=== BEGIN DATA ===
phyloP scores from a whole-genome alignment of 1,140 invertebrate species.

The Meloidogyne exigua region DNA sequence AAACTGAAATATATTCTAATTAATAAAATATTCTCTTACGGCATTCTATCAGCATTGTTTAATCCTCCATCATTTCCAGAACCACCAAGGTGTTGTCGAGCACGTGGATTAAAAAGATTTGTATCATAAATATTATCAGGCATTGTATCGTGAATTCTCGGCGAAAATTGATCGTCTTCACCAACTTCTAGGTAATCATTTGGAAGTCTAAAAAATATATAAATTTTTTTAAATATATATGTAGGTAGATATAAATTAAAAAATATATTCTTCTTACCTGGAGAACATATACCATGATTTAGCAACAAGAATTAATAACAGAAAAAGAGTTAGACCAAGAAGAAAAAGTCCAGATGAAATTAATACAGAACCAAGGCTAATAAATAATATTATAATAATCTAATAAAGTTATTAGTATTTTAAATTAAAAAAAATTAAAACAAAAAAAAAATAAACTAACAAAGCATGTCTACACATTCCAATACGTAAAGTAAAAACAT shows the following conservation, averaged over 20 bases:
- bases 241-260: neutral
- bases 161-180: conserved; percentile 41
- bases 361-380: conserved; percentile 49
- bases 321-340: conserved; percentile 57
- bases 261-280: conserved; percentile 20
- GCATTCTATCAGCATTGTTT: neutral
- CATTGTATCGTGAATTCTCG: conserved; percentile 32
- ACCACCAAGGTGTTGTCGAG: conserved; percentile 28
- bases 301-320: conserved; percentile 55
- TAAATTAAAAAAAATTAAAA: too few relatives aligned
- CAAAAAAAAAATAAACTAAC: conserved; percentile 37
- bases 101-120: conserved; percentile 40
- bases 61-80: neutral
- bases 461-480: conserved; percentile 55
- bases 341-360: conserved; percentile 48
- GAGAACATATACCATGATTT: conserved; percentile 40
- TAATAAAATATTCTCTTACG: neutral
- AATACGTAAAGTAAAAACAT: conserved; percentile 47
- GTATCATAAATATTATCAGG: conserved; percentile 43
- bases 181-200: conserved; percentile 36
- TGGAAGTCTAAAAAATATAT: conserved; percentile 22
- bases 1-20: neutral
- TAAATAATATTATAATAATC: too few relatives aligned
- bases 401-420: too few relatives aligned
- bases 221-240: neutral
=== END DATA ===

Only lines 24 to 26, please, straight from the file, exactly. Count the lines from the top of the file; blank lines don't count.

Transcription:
- bases 1-20: neutral
- TAAATAATATTATAATAATC: too few relatives aligned
- bases 401-420: too few relatives aligned